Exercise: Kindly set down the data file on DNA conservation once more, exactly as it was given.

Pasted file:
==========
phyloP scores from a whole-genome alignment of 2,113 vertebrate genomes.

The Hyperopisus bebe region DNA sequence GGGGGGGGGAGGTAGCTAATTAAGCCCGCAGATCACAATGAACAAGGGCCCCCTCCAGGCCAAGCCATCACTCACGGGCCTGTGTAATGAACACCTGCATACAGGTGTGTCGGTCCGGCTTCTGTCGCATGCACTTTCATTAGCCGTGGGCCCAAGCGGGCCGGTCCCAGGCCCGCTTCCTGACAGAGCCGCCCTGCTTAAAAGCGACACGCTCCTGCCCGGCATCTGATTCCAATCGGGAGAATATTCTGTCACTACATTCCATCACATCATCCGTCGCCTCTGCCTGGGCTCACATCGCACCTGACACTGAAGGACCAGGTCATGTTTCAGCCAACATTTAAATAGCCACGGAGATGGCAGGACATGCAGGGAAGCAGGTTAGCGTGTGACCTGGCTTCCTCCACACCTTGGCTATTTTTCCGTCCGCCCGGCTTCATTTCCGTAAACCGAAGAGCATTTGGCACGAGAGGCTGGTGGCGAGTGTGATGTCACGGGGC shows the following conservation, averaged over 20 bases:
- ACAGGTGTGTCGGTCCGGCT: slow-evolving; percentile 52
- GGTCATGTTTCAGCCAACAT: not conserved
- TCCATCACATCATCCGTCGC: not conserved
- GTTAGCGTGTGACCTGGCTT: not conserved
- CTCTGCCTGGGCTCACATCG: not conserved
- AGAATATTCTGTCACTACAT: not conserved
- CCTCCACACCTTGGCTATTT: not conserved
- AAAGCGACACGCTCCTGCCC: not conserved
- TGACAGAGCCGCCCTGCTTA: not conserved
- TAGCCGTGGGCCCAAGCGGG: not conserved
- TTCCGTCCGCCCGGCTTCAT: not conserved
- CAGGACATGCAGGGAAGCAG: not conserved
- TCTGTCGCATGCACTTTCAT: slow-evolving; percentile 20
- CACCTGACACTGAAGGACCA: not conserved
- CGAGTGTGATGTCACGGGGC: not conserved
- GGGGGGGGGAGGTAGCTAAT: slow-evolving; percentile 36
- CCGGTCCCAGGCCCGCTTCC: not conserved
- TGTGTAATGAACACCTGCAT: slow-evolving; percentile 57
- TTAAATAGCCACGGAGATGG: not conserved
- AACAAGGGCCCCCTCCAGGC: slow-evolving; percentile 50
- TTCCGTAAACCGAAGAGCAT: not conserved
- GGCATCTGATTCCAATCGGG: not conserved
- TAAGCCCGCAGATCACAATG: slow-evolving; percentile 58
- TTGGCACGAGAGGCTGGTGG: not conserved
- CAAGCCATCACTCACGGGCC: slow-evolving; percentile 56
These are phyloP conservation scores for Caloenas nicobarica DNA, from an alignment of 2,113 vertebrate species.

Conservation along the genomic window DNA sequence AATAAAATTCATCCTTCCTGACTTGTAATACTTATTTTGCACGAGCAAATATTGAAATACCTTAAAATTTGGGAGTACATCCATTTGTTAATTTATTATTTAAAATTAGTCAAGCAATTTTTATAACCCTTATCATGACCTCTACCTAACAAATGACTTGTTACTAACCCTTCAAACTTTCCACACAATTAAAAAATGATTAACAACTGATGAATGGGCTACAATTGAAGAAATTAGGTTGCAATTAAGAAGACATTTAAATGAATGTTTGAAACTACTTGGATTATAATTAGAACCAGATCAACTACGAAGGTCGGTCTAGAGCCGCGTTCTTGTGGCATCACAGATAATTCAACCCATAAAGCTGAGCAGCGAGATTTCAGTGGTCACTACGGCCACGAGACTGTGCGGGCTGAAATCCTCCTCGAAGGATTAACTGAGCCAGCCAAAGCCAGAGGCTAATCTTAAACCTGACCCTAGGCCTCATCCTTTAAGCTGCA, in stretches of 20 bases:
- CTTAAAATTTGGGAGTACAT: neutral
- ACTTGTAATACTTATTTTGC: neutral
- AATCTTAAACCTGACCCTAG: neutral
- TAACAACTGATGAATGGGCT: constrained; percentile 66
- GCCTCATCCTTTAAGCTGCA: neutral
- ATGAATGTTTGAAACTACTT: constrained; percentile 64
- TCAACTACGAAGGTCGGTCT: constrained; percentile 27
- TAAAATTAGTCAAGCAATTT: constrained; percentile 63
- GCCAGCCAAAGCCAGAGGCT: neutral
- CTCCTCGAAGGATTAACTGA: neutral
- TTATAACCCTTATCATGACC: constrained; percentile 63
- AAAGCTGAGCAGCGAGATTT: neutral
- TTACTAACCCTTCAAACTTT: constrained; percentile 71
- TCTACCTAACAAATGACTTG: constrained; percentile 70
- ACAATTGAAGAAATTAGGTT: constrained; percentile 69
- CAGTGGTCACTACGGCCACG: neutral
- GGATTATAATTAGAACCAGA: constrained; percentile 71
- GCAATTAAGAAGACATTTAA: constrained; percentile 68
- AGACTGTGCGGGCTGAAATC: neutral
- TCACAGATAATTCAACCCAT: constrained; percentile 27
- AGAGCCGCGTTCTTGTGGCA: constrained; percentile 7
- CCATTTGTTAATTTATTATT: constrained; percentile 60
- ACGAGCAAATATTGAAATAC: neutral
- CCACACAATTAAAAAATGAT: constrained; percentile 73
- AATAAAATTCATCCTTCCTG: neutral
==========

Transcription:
phyloP scores from a whole-genome alignment of 2,113 vertebrate genomes.

The Hyperopisus bebe region DNA sequence GGGGGGGGGAGGTAGCTAATTAAGCCCGCAGATCACAATGAACAAGGGCCCCCTCCAGGCCAAGCCATCACTCACGGGCCTGTGTAATGAACACCTGCATACAGGTGTGTCGGTCCGGCTTCTGTCGCATGCACTTTCATTAGCCGTGGGCCCAAGCGGGCCGGTCCCAGGCCCGCTTCCTGACAGAGCCGCCCTGCTTAAAAGCGACACGCTCCTGCCCGGCATCTGATTCCAATCGGGAGAATATTCTGTCACTACATTCCATCACATCATCCGTCGCCTCTGCCTGGGCTCACATCGCACCTGACACTGAAGGACCAGGTCATGTTTCAGCCAACATTTAAATAGCCACGGAGATGGCAGGACATGCAGGGAAGCAGGTTAGCGTGTGACCTGGCTTCCTCCACACCTTGGCTATTTTTCCGTCCGCCCGGCTTCATTTCCGTAAACCGAAGAGCATTTGGCACGAGAGGCTGGTGGCGAGTGTGATGTCACGGGGC shows the following conservation, averaged over 20 bases:
- ACAGGTGTGTCGGTCCGGCT: slow-evolving; percentile 52
- GGTCATGTTTCAGCCAACAT: not conserved
- TCCATCACATCATCCGTCGC: not conserved
- GTTAGCGTGTGACCTGGCTT: not conserved
- CTCTGCCTGGGCTCACATCG: not conserved
- AGAATATTCTGTCACTACAT: not conserved
- CCTCCACACCTTGGCTATTT: not conserved
- AAAGCGACACGCTCCTGCCC: not conserved
- TGACAGAGCCGCCCTGCTTA: not conserved
- TAGCCGTGGGCCCAAGCGGG: not conserved
- TTCCGTCCGCCCGGCTTCAT: not conserved
- CAGGACATGCAGGGAAGCAG: not conserved
- TCTGTCGCATGCACTTTCAT: slow-evolving; percentile 20
- CACCTGACACTGAAGGACCA: not conserved
- CGAGTGTGATGTCACGGGGC: not conserved
- GGGGGGGGGAGGTAGCTAAT: slow-evolving; percentile 36
- CCGGTCCCAGGCCCGCTTCC: not conserved
- TGTGTAATGAACACCTGCAT: slow-evolving; percentile 57
- TTAAATAGCCACGGAGATGG: not conserved
- AACAAGGGCCCCCTCCAGGC: slow-evolving; percentile 50
- TTCCGTAAACCGAAGAGCAT: not conserved
- GGCATCTGATTCCAATCGGG: not conserved
- TAAGCCCGCAGATCACAATG: slow-evolving; percentile 58
- TTGGCACGAGAGGCTGGTGG: not conserved
- CAAGCCATCACTCACGGGCC: slow-evolving; percentile 56
These are phyloP conservation scores for Caloenas nicobarica DNA, from an alignment of 2,113 vertebrate species.

Conservation along the genomic window DNA sequence AATAAAATTCATCCTTCCTGACTTGTAATACTTATTTTGCACGAGCAAATATTGAAATACCTTAAAATTTGGGAGTACATCCATTTGTTAATTTATTATTTAAAATTAGTCAAGCAATTTTTATAACCCTTATCATGACCTCTACCTAACAAATGACTTGTTACTAACCCTTCAAACTTTCCACACAATTAAAAAATGATTAACAACTGATGAATGGGCTACAATTGAAGAAATTAGGTTGCAATTAAGAAGACATTTAAATGAATGTTTGAAACTACTTGGATTATAATTAGAACCAGATCAACTACGAAGGTCGGTCTAGAGCCGCGTTCTTGTGGCATCACAGATAATTCAACCCATAAAGCTGAGCAGCGAGATTTCAGTGGTCACTACGGCCACGAGACTGTGCGGGCTGAAATCCTCCTCGAAGGATTAACTGAGCCAGCCAAAGCCAGAGGCTAATCTTAAACCTGACCCTAGGCCTCATCCTTTAAGCTGCA, in stretches of 20 bases:
- CTTAAAATTTGGGAGTACAT: neutral
- ACTTGTAATACTTATTTTGC: neutral
- AATCTTAAACCTGACCCTAG: neutral
- TAACAACTGATGAATGGGCT: constrained; percentile 66
- GCCTCATCCTTTAAGCTGCA: neutral
- ATGAATGTTTGAAACTACTT: constrained; percentile 64
- TCAACTACGAAGGTCGGTCT: constrained; percentile 27
- TAAAATTAGTCAAGCAATTT: constrained; percentile 63
- GCCAGCCAAAGCCAGAGGCT: neutral
- CTCCTCGAAGGATTAACTGA: neutral
- TTATAACCCTTATCATGACC: constrained; percentile 63
- AAAGCTGAGCAGCGAGATTT: neutral
- TTACTAACCCTTCAAACTTT: constrained; percentile 71
- TCTACCTAACAAATGACTTG: constrained; percentile 70
- ACAATTGAAGAAATTAGGTT: constrained; percentile 69
- CAGTGGTCACTACGGCCACG: neutral
- GGATTATAATTAGAACCAGA: constrained; percentile 71
- GCAATTAAGAAGACATTTAA: constrained; percentile 68
- AGACTGTGCGGGCTGAAATC: neutral
- TCACAGATAATTCAACCCAT: constrained; percentile 27
- AGAGCCGCGTTCTTGTGGCA: constrained; percentile 7
- CCATTTGTTAATTTATTATT: constrained; percentile 60
- ACGAGCAAATATTGAAATAC: neutral
- CCACACAATTAAAAAATGAT: constrained; percentile 73
- AATAAAATTCATCCTTCCTG: neutral